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Star Wars: The Last Jedi

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Star Wars: The Last Jedi

Movie Poster for Star Wars: The Last Jedi

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Movie Poster for Star Wars: The Last Jedi

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Movie Poster for Star Wars: The Last Jedi

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In 2015, Star Wars: Episode VII – The Force Awakens was released after years of anticipation and speculation. This film, directed by JJ Abrams, received mixed to positive reviews. Personally, I thought the movie looked great in terms of visual effects, and matched the aesthetic of the other six films, but as many fans have pointed out, the plot was all too familiar to that of the original 1977 classic. I remained optimistic that director Rian Johnson would take the franchise in a new direction for Episode 8, with his positive track record of original films like Looper (2012) and Brick (2005). In a way, he did just that. Star Wars: Episode VIII – The Last Jedi was significantly different from the past films, and Rian Johnson has made his mark on the Star Wars saga and lore. But is a different film really all that matters?

The Last Jedi picks up fresh off the heels of The Force Awakens, with Rey (Daisy Ridley) on Ach-To asking for Luke Skywalker (Mark Hamill) to help the resistance fight the First Order and train her to become a Jedi Knight. The First Order seems to be reeling from the loss of Starkiller Base, and characters Poe (Oscar Isaac), Finn (John Boyega), and BB-8 are still fighting the good fight. Then, after establishing everything that is going on, the story and its characters split, forming three subplots. For the purpose of this review I’m going to state my opinion on each of these subplots individually, although they occur simultaneously in the film. First, the weakest and most uneventful story of the film is the adventure of Finn, BB-8, and newcomer Rose (Kelly Marie Tran). Finn was an interesting character in The Force Awakens, and I was looking forward to learning more about him, but, unfortunately, his task in this movie is incredibly dull. His story involves a long string of events required to disable a tracking device. It’s unnecessarily long and entirely uninteresting. The characters never seem like they’re in any actual trouble, and one specific action scene just felt ridiculous and childish. With a heavy-handed message about animal cruelty that doesn’t flow at all with the rest of the movie and new characters that don’t do anything to gain my interest, this roughly one-third of the movie just didn’t have to be there.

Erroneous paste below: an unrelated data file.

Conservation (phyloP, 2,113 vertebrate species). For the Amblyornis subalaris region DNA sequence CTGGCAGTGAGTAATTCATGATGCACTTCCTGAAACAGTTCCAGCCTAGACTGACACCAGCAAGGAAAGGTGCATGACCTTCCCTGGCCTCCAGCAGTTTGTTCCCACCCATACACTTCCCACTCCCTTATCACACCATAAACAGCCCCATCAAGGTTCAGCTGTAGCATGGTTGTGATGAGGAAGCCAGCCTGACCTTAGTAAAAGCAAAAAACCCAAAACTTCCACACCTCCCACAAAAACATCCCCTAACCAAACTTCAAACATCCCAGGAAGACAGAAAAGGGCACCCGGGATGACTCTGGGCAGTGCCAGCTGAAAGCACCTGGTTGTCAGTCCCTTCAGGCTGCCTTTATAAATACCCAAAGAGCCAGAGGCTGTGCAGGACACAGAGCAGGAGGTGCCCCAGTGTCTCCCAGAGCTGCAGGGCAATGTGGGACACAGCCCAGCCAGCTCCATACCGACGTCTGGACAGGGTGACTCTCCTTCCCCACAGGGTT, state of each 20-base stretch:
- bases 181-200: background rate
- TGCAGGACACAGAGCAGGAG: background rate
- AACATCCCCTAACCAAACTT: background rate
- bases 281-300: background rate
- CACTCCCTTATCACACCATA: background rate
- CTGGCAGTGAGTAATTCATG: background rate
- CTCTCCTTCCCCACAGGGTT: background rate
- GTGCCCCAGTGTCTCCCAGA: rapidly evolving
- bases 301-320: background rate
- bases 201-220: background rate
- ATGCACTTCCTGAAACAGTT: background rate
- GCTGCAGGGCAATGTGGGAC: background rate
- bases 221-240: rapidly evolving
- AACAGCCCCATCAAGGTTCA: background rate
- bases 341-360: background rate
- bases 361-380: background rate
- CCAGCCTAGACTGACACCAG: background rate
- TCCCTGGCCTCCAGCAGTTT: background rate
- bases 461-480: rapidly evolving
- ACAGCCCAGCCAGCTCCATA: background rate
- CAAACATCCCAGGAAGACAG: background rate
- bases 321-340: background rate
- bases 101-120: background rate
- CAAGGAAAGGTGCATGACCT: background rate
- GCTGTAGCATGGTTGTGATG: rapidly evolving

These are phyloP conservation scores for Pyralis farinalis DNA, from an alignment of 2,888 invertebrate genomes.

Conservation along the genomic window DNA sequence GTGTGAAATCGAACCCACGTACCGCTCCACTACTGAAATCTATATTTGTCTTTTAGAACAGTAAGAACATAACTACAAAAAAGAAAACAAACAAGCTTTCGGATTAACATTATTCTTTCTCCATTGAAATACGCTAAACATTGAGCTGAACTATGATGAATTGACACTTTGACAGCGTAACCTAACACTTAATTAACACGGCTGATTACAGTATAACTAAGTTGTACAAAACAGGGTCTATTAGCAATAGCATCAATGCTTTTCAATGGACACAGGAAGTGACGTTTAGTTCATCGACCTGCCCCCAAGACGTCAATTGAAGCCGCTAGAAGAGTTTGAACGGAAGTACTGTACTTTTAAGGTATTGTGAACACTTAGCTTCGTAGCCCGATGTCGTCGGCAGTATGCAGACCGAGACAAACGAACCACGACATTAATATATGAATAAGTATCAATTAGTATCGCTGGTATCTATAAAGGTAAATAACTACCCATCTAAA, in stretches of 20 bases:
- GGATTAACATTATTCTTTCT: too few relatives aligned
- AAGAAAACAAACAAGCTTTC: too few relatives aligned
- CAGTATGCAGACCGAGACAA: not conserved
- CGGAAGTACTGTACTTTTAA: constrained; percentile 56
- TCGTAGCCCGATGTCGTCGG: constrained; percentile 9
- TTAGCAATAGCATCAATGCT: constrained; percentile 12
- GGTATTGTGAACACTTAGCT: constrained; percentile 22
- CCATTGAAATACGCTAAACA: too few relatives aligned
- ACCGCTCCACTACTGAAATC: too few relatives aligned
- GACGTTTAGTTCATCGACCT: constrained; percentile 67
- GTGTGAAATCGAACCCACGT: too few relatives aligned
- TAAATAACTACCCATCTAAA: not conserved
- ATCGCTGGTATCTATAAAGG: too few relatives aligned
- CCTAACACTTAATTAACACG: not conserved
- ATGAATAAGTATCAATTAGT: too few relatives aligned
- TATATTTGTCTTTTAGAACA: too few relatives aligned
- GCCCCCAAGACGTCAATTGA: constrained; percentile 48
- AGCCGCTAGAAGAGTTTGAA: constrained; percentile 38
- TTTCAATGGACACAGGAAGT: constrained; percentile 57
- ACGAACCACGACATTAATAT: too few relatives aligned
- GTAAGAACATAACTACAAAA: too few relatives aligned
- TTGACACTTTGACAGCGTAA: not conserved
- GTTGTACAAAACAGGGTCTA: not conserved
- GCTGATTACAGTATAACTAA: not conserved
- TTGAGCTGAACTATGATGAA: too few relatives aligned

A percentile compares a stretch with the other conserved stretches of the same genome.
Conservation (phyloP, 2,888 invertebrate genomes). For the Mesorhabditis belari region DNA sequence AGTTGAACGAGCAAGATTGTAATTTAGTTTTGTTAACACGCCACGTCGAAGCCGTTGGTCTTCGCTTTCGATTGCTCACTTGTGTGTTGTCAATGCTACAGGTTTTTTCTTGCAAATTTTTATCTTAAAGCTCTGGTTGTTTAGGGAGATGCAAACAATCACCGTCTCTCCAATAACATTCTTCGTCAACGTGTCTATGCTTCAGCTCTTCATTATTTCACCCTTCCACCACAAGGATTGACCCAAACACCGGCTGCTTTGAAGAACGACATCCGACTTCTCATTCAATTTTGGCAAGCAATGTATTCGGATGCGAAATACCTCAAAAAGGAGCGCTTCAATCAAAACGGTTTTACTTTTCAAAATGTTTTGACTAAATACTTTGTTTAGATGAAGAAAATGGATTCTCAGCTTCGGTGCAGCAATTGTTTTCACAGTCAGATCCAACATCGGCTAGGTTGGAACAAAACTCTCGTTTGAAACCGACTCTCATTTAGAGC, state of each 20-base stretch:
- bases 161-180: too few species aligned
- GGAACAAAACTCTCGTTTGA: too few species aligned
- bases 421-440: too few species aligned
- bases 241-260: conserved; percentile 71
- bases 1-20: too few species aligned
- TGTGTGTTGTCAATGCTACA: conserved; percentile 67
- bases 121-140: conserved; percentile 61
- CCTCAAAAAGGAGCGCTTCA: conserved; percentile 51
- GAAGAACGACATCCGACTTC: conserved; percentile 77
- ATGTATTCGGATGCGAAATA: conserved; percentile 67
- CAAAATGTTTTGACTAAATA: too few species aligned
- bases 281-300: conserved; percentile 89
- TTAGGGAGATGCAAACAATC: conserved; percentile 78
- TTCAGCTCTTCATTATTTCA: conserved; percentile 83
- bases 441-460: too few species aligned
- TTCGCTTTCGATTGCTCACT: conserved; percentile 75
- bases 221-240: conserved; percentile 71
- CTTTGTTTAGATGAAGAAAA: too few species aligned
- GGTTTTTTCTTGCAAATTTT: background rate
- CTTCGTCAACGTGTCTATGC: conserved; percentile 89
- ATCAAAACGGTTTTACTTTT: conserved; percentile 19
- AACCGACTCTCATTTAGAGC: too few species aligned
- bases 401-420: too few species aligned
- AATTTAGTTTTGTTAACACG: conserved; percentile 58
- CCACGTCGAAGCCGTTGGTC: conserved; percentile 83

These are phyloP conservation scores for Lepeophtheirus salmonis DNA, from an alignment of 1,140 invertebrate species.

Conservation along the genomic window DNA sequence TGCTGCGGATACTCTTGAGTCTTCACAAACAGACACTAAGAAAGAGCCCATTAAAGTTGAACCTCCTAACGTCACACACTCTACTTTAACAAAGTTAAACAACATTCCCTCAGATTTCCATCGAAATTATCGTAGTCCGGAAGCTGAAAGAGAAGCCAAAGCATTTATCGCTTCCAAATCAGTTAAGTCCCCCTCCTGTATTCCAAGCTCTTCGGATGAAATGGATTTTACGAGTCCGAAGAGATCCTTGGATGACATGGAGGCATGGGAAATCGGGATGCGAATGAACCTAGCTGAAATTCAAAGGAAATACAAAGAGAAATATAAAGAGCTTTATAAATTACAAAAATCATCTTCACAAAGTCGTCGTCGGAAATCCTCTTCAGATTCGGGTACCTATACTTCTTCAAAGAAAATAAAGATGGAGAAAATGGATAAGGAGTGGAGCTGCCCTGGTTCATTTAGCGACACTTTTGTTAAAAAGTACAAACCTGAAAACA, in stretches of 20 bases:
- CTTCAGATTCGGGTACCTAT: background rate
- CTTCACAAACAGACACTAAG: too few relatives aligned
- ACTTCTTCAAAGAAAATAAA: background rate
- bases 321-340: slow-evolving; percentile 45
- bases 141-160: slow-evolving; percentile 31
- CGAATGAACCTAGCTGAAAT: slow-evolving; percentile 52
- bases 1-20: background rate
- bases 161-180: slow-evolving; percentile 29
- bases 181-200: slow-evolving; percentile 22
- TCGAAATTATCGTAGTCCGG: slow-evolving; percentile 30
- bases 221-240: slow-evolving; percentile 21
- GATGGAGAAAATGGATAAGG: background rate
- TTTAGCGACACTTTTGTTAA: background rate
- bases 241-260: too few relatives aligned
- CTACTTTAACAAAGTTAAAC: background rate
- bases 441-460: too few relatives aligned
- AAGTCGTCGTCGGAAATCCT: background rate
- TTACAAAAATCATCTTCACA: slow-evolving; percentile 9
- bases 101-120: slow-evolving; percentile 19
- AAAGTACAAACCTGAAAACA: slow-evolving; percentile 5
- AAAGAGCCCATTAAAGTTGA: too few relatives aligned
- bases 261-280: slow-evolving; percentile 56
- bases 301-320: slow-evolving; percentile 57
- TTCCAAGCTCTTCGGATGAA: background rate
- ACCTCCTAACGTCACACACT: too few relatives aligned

The second plot, which is slightly better than the last one I discussed, involves Poe’s struggle for respect from his superiors, General Leia Organa (Carrie Fisher) and newcomer Admiral Amilyn Holdo (Laura Dern). Carrie Fisher gives a powerful last performance having passed away this past summer, and it is a beautiful tribute to her character. I was much more engaged with this story than the others because of its bigger stakes and better characters. It still seemed to drag on with parts being very redundant and unnecessary, but Carrie Fisher really made these scenes shine. The final subplot involves Rey and Luke and is arguably the most anticipated part of the movie given the cliffhanger ending of The Force Awakens, and it delivers, for the most part. Mark Hamill’s Luke Skywalker is much different from the one we saw back in 1977, being an older and much more damaged character, and Hamill’s acting choices are phenomenal. Daisy Ridley also demonstrates incredible acting with Rey and her conflicts with Luke and Kylo Ren (Adam Driver). All these scenes are so beautifully shot and well-acted that the rest of the movie seems to pale in comparison. With several plot twists and an unexpected appearance of a certain character, the scenes on Ach-To are just exhilarating.

By the time all these plots come to fruition in the final act, I was exhausted. At two hours and 35 minutes, The Last Jedi is the longest Star Wars film to date. Sometimes movies can make long run-times feel shorter by making every minute shine and keep you interested, but by the final scenes of the movie, I wasn’t too invested in the plot and was just waiting for the end. There were several scenes that could have been cut to make the ride feel more exciting, but in the end, The Last Jedi made me feel underwhelmed and very conflicted. The highest highs of the movie are bogged down by the lowest lows, and while it did have some of the best Star Wars scenes yet, it also had some of the worst. I wanted to love this movie, but it’s just too overstuffed with characters old and new and struggles to give each of them something meaningful to do, leading to a long runtime and a significant amount of filler scenes that tarnish the beautiful ones of the film.

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